law, which awarded possession of the Property to Little
underlying proceeding was filed on December 13, 2017.
McMillan sought to set aside the foreclosure and sale of the
Property. Little City filed a plea to the jurisdiction
asserting, among other things, that McMillan lacked standing
to challenge the foreclosure because he was not the mortgagor
on the deed of trust pursuant to which Little City foreclosed
on the Property. The trial court granted the plea to the
jurisdiction in March 2018, and McMillan perfected this
appeal, Little City asserts that the trial court properly
granted its plea to the jurisdiction because McMillan had no
standing to bring the wrongful foreclosure suit. Little City
also filed a motion to dismiss the appeal for lack of
subject-matter jurisdiction. Standing is a component of
subject-matter jurisdiction. DaimlerChrysler Corp. v.
Inman, 252 S.W.3d 299, 304 (Tex. 2008) ("A court
has no jurisdiction over a claim made by a plaintiff without
standing to assert it."); Texas Dep't of Parks
& Wildlife v. Miranda, 133 S.W.3d 217, 228 (Tex.
2004) ("[A] court must not proceed on the merits of a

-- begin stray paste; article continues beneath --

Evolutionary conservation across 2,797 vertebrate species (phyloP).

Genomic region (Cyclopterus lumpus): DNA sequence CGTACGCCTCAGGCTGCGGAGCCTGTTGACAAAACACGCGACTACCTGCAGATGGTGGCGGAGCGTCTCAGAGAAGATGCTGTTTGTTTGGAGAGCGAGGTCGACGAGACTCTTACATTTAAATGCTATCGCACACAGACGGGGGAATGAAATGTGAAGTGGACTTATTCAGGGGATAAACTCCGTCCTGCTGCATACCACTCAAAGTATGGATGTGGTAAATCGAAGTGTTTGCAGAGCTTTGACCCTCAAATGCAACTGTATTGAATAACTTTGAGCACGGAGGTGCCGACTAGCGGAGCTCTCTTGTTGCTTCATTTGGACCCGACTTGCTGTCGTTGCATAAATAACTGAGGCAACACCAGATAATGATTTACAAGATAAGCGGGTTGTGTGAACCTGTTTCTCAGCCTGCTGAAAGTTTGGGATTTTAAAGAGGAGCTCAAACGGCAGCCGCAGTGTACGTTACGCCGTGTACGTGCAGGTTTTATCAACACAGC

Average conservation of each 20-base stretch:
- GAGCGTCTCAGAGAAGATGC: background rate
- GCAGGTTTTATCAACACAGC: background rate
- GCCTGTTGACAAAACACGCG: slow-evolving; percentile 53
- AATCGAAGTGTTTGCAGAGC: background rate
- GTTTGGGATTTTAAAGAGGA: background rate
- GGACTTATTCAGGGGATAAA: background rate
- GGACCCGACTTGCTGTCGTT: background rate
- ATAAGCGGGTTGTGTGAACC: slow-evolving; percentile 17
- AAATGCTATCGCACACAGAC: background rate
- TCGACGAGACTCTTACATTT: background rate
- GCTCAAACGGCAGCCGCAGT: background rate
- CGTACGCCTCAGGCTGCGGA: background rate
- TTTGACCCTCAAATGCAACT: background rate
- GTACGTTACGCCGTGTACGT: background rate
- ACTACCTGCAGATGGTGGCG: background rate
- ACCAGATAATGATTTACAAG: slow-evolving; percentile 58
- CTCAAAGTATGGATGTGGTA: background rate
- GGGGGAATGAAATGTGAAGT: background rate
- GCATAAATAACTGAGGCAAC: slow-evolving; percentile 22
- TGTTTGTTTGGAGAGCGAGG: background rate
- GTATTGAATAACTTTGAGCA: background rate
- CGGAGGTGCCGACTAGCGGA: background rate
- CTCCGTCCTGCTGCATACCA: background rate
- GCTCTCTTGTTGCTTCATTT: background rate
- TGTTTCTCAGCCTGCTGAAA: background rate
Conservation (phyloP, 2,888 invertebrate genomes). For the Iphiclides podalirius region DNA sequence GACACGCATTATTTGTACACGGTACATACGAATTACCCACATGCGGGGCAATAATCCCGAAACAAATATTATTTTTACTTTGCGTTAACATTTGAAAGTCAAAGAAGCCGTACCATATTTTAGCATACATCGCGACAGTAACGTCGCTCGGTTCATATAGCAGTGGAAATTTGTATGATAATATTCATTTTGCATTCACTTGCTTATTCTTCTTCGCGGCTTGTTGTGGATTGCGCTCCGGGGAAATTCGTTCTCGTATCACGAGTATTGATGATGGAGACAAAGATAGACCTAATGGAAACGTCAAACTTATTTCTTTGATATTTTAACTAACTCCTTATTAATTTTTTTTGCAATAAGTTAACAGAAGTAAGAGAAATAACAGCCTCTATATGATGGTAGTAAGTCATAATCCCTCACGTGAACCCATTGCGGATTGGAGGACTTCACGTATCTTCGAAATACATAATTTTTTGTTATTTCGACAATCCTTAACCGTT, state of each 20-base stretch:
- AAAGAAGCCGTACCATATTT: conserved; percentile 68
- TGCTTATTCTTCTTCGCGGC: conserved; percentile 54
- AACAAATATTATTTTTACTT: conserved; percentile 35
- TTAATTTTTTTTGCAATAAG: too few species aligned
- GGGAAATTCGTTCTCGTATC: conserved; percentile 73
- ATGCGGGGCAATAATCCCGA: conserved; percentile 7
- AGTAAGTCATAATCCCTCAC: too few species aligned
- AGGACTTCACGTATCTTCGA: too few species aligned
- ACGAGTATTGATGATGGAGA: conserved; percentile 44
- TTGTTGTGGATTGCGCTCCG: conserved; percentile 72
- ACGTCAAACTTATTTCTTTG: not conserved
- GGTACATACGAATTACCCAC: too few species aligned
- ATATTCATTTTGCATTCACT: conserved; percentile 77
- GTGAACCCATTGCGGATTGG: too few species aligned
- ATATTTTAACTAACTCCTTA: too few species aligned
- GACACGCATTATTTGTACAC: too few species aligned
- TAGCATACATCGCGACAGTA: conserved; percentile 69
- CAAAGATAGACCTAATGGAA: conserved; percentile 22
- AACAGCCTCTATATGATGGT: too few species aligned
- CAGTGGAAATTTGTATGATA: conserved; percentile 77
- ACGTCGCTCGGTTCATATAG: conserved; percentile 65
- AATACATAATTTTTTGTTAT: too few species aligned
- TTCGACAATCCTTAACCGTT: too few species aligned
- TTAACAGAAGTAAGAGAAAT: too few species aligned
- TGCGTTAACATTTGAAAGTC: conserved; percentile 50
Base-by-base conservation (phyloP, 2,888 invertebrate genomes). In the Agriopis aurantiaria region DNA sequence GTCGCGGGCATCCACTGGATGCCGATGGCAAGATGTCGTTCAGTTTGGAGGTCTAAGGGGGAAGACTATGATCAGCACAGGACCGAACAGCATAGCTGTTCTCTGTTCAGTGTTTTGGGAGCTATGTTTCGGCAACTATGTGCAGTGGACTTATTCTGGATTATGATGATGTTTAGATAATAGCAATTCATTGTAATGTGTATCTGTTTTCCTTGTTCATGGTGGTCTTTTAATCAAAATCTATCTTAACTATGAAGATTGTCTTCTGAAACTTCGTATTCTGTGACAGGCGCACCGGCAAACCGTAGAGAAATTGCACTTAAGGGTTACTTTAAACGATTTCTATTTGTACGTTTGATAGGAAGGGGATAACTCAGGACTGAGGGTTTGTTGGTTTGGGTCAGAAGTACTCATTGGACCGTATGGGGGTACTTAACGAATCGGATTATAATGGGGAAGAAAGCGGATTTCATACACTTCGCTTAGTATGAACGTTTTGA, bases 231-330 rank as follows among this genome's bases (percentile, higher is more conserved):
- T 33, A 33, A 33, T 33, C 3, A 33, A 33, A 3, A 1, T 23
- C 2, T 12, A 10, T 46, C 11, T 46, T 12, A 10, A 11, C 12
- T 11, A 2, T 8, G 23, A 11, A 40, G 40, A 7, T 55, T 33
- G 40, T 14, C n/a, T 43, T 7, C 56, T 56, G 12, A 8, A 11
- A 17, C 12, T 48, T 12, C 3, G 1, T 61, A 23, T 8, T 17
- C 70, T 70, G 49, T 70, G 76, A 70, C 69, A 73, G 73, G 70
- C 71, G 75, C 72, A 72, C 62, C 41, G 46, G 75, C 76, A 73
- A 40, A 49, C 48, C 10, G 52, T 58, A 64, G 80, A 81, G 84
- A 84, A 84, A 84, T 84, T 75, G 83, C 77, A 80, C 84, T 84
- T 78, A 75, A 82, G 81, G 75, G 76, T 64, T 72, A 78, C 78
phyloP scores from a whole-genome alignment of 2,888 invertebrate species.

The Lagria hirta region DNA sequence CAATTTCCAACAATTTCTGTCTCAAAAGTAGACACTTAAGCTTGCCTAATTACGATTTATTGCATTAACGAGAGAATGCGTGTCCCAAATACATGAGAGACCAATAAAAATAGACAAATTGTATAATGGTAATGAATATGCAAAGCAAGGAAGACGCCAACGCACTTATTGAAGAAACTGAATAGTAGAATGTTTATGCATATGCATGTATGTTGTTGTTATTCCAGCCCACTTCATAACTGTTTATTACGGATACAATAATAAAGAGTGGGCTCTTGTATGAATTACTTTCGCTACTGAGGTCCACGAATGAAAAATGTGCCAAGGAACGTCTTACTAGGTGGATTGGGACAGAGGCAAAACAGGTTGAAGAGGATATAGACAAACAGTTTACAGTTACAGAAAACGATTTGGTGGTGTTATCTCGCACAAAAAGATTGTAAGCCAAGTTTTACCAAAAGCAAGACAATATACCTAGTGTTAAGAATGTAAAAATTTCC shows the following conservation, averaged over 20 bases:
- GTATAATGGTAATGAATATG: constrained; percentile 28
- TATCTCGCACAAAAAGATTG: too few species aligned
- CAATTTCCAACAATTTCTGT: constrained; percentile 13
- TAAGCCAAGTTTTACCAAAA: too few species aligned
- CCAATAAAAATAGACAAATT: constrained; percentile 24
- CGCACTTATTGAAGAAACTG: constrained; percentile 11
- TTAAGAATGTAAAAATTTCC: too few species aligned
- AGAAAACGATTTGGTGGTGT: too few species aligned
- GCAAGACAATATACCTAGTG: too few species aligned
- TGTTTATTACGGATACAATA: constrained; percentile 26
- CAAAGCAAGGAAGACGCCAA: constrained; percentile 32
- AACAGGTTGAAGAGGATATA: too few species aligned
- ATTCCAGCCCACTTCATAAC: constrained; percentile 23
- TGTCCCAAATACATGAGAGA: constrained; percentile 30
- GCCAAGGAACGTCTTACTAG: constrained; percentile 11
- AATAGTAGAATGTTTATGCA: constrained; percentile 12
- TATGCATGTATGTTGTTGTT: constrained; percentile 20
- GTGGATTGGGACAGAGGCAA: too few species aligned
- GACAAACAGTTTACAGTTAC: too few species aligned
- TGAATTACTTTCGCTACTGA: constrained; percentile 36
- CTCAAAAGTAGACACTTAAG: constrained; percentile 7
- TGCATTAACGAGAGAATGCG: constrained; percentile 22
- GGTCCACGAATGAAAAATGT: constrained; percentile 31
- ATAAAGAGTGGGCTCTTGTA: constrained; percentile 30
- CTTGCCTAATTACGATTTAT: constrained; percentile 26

case until legitimate challenges to its jurisdiction have
been decided."). Standing must exist at the time a
plaintiff files suit and must continue to exist between the
parties at every stage of the legal proceedings, including
the appeal; if the plaintiff lacks standing at the time suit
is filed, the case must be dismissed, even if the plaintiff
later acquires an interest sufficient to support standing.
Martin v. Clinical Pathology Labs., Inc., 343 S.W.3d
885, 888 (Tex. App.-Dallas 2011, pet. denied); Bell v.
Moores, 832 S.W.2d 749, 754 (Tex. App.-Houston [14th
Dist.] 1992, writ denied) ("A trial court determines its
jurisdiction at the time a suit is filed. At that time, the
court either has jurisdiction or it does not. Jurisdiction
cannot subsequently be acquired while the suit is
pending."); see also Texas Ass'n of Bus. v.
Texas Air Control Bd., 852 S.W.2d 440, 446 n.9 (Tex.
1993) ("Our concern is with a party's right to
initiate a lawsuit and the trial court's corresponding
power to hear the case ab initio. Standing is determined at
the time suit is filed in the trial court . . . .").
may be raised in a plea to the jurisdiction. See Brown v.
Todd, 53 S.W.3d 297, 305 n.3 (Tex. 2001) ("Because
standing is a component of subject matter jurisdiction, we
consider [the plaintiff's] standing as we would a plea to
the jurisdiction."). "A plea to the jurisdiction is
a dilatory plea." See Bland Indep. Sch. Dist. v.
Blue, 34 S.W.3d 547, 554 (Tex. 2000). Its purpose is
"to defeat a cause of action without regard to whether
the claims asserted have merit." Id. A plea to